Anger management is necessary in any relationship. Anger can be a difficult emotion. Many people misunderstand the nature of anger and how to deal with it.
You want to rip his head off, tell her off, or let your stack blow. But you know you can’t, unless you want to hurt someone and end up in prison.
Anger can be a difficult emotion. Many people misunderstand the nature of anger and how to deal with it. There are no easy answers when it comes to emotions, because people have different emotions and different ways to deal with them. However, there are a few tips that I find helpful for me. Perhaps they will be helpful for you.
1. Recognize the benefit of anger.
Anger is a signal of caution, according to some therapists. Someone presents a danger to you, and you become angry. The anger is a signal that the situation needs to be dealt with in a positive manner.
A co-worker once offended me, and I became angry. So I went to him and asked if there was a problem we needed to deal with. He said, “No.” Then, I detailed what offended me. He said he did not mean it in that way, so I took him at his word. And my anger was over.
Often, people have unmanaged anger because they refuse to deal with the underlying causes. If you are angry because a spouse is mistreating you, deal with it. Don’t allow them to hurt you any longer. You will feel a sense of empowerment, and not anger, if you proactively address the problem.
2. Own what belongs only to you.
I cannot make other people behave. I can provide consequences to their behavior, but their attitudes belong to them. My attitudes belong to me.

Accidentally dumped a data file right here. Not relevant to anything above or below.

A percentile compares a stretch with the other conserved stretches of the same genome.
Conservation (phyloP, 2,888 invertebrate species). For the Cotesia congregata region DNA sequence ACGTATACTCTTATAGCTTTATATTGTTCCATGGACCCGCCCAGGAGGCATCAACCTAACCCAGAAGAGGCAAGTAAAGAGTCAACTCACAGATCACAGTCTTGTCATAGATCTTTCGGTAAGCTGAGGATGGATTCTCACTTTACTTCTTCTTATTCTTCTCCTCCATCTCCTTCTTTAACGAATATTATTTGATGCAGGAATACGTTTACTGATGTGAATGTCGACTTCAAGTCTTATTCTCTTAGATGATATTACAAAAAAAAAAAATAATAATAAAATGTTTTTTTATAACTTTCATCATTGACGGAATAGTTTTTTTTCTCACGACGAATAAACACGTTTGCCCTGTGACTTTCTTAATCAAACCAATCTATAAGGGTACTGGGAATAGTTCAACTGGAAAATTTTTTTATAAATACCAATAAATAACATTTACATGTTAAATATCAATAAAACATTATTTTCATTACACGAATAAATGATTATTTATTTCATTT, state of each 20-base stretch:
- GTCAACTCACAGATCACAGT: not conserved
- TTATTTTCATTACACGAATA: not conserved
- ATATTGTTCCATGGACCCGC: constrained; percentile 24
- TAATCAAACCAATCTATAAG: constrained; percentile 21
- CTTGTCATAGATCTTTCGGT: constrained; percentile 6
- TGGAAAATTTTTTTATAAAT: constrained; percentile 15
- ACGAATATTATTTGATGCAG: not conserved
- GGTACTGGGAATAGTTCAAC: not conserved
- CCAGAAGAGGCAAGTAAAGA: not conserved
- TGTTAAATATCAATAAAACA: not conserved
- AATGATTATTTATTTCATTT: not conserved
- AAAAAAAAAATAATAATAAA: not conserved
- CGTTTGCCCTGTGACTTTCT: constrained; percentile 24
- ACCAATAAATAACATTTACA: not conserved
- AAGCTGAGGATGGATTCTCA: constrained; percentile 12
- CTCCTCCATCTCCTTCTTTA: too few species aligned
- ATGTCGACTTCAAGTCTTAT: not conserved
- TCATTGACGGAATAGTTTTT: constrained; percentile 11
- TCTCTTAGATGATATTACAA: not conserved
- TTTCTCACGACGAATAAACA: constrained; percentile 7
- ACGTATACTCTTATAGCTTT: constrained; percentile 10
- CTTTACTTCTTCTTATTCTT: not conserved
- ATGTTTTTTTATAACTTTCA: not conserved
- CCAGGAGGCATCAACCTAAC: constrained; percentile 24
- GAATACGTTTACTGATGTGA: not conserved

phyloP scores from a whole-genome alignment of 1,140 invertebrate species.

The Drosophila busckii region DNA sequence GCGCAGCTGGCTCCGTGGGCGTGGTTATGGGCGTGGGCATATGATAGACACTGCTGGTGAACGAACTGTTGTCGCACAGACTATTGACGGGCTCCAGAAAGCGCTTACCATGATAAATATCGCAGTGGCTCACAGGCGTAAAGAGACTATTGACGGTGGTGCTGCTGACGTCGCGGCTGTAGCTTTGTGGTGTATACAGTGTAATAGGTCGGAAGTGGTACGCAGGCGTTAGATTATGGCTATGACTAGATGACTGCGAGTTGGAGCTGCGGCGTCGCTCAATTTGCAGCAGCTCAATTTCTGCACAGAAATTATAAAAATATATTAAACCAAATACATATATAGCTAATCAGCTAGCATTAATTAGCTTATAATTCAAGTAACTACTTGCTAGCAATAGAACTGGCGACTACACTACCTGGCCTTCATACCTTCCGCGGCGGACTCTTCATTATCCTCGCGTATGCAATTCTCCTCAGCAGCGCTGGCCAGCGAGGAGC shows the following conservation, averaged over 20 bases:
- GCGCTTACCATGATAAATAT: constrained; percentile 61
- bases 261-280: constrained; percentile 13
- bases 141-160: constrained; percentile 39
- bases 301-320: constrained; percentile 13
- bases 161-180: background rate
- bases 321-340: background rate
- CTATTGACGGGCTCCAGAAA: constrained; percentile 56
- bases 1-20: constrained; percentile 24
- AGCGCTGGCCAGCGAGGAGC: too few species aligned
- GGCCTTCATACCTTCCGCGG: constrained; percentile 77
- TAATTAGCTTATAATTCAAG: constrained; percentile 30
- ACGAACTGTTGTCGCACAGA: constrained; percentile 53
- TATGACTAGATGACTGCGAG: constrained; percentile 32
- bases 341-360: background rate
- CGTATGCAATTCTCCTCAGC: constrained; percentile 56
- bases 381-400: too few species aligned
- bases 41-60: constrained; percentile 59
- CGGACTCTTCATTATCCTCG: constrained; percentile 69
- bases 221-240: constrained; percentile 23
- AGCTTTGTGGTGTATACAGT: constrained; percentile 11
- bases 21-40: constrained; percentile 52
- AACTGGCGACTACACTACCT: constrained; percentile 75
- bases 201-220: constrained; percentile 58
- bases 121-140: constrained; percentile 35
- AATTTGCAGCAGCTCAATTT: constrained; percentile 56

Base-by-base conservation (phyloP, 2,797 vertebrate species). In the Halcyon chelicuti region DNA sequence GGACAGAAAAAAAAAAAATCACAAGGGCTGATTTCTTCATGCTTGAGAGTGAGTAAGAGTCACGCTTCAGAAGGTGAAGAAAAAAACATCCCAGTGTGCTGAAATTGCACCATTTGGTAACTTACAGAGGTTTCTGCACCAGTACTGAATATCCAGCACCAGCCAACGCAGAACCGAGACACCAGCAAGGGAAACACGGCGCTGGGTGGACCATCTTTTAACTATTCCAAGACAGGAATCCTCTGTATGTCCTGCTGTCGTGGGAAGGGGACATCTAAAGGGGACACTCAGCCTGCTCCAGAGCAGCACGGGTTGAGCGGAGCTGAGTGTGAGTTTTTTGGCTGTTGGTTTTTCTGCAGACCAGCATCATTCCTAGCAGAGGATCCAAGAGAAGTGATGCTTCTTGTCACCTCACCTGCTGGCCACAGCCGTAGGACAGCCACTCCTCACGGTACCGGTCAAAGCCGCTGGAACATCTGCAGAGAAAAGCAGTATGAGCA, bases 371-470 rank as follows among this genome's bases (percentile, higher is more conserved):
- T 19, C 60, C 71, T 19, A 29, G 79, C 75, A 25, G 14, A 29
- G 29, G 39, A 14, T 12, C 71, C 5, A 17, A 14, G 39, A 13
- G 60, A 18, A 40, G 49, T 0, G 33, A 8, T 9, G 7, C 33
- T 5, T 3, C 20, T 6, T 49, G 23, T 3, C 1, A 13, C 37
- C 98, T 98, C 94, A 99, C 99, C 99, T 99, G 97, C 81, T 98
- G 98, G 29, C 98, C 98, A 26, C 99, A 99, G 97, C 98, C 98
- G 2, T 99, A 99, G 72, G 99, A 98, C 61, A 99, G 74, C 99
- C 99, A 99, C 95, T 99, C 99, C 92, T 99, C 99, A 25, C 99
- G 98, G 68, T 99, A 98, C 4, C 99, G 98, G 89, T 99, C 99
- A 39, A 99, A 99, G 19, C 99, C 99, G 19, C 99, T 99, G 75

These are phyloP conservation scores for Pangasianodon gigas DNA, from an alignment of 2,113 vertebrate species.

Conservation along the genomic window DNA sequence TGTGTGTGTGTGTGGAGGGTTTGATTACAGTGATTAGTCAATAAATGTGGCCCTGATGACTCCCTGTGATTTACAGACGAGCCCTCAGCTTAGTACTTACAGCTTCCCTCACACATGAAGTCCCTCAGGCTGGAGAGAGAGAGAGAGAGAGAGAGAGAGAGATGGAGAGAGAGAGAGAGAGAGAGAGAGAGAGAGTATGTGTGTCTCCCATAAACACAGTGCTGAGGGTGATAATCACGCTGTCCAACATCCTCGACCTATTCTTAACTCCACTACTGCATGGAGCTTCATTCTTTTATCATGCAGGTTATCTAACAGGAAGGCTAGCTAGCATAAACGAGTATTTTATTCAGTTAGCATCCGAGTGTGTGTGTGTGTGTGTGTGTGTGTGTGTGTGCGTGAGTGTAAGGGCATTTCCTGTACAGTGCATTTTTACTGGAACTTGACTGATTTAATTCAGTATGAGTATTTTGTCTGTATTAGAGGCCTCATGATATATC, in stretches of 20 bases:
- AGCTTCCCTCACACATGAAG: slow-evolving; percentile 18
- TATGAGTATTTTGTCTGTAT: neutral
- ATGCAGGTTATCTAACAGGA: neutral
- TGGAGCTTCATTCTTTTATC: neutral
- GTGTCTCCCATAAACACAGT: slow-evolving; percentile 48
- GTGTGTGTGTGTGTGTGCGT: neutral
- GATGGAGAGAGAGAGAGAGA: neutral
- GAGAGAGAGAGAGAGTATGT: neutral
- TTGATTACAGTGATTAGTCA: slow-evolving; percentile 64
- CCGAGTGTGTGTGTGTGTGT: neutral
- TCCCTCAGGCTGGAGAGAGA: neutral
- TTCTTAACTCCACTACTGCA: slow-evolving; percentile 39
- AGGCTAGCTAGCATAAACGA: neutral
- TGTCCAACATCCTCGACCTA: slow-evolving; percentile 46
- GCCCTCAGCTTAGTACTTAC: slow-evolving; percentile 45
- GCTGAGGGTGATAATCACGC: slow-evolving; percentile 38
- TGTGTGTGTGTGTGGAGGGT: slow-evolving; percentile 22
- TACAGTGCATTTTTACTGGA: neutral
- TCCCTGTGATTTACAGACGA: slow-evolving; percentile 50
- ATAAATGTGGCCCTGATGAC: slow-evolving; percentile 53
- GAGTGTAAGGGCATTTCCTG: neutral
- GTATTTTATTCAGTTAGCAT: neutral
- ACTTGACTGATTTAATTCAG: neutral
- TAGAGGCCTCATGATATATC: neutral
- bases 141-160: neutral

“He made me mad,” somebody says. A person cannot make you mad; you decide to be mad. People who do not take responsibility for their actions and attitudes expect everybody to act in a way so they will not make them angry. This is emotional laziness. Someone can hurt me, but it’s up to me whether I am hurt in my emotions.
3. Redirect your emotions.
It’s much better to take out your anger on a punching bag than on your spouse's face. Anger management may include exercise or art. However, take it from me that you don’t need to eat to manage anger. I gained over 100 pounds during times of difficulties. Losing weight is much harder than gaining weight.
Choose not to hurt someone. Retaliation never makes a situation better. You may feel temporary relief, but the stakes and the danger rise.
There are many ways to handle anger, and these are just a few tips from my experience. However, I believe the main key is to take positive action. If you sit back and let harmful situations turn into bitterness and anger, you will ruin yourself.
You can get bitter or better. I choose to be better. What about you?